Other than the New York Post perhaps, the Wall Street Journal has been the most blog friendly major newspaper. That ended today with their editorial on the Eason Jordan Affair. They seemed to be in a circling wagons mode, even though bloggers, for the most part, had not called for Jordan’s resignation but for the production of the video tape of the Davos session. One can assume, considering Jordan’s quick dismissal, that the tape did not exonerate him. Also, it is clear that this was not the first time the CNN executive had recited such calumnies.
So why did the Journal take such a dark view of the blogosphere? Is it because they too now fear the power of the blogs? The reference to “grown-up decisions” that newspapers must make, the implication being that bloggers aren’t grown-ups, sounds particularly jejune and defensive. Do they think that we are not grown-ups? Unfortunately for me, I’m feeling a little too grown-up today, sitting up in bed typing this after an operation. I am watching Hugh Hewitt, Glenn Reyolds and John Hinderaker on Kudlow & Company. They sound like grown-ups to me, but maybe I’m missing something. I think the Journal should be should be ashamed of itself.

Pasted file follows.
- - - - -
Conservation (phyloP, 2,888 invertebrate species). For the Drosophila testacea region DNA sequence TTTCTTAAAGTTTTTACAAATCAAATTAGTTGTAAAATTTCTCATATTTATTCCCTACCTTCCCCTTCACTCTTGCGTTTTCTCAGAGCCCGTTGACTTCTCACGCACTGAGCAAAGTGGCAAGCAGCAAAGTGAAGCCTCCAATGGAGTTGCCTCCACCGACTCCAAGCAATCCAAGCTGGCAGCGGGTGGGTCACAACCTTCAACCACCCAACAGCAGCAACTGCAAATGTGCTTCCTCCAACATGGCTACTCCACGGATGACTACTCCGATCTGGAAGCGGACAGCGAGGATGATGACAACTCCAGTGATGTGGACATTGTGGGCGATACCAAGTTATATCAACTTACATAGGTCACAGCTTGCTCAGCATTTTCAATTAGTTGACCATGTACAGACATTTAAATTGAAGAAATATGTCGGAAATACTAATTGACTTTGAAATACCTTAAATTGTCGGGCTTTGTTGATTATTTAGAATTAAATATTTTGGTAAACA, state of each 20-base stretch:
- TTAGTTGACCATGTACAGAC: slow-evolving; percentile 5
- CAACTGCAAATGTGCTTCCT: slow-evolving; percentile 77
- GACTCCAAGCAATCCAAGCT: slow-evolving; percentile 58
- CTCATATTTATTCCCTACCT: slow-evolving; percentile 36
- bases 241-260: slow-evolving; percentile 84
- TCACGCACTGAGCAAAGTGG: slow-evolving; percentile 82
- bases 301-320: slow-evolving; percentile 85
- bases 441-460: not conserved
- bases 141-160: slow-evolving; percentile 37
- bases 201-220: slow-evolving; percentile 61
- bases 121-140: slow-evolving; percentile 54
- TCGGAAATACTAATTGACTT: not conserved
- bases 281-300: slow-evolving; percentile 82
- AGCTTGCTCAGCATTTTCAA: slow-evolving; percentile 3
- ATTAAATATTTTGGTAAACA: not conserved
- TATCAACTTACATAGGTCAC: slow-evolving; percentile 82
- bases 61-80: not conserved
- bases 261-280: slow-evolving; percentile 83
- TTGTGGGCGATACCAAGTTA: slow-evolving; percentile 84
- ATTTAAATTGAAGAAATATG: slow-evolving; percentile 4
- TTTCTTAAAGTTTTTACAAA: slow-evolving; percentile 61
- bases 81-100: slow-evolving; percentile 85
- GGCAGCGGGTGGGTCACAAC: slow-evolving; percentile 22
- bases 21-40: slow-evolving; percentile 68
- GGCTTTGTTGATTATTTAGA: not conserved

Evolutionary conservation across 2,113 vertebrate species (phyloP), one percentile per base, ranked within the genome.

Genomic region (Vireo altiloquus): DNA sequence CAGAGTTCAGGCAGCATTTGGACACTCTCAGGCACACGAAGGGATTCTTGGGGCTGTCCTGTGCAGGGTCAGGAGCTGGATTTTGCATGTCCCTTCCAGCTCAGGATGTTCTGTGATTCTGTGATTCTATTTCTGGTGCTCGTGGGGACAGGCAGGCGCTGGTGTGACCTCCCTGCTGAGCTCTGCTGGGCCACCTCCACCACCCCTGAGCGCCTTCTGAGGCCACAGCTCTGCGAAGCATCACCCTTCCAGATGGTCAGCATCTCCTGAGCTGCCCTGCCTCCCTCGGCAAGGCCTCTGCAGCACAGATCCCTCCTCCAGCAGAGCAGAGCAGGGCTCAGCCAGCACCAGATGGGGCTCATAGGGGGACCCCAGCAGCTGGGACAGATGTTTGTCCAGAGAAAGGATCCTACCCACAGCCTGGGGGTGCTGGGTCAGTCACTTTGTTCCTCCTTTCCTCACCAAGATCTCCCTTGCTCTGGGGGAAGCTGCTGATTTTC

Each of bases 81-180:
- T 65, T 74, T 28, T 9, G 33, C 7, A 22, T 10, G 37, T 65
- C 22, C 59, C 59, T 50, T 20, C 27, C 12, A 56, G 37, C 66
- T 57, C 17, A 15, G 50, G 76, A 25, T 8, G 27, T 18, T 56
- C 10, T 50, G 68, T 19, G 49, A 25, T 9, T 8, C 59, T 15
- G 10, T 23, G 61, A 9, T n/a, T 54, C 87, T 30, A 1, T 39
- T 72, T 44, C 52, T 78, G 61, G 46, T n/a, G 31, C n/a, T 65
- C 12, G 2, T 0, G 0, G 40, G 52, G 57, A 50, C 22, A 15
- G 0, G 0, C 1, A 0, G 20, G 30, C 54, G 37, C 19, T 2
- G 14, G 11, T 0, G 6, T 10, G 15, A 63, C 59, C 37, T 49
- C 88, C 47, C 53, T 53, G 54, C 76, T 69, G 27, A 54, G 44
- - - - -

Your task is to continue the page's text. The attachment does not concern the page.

UPDATE: I would like to point that I do not assume that the WSJ has changed its attitude toward blogs forever. I rather doubt it, in fact. That is why I used the title “Yet Another Sea Change?” (with a question mark). I agree with Austin Bay that there is more to be known about this subject in general.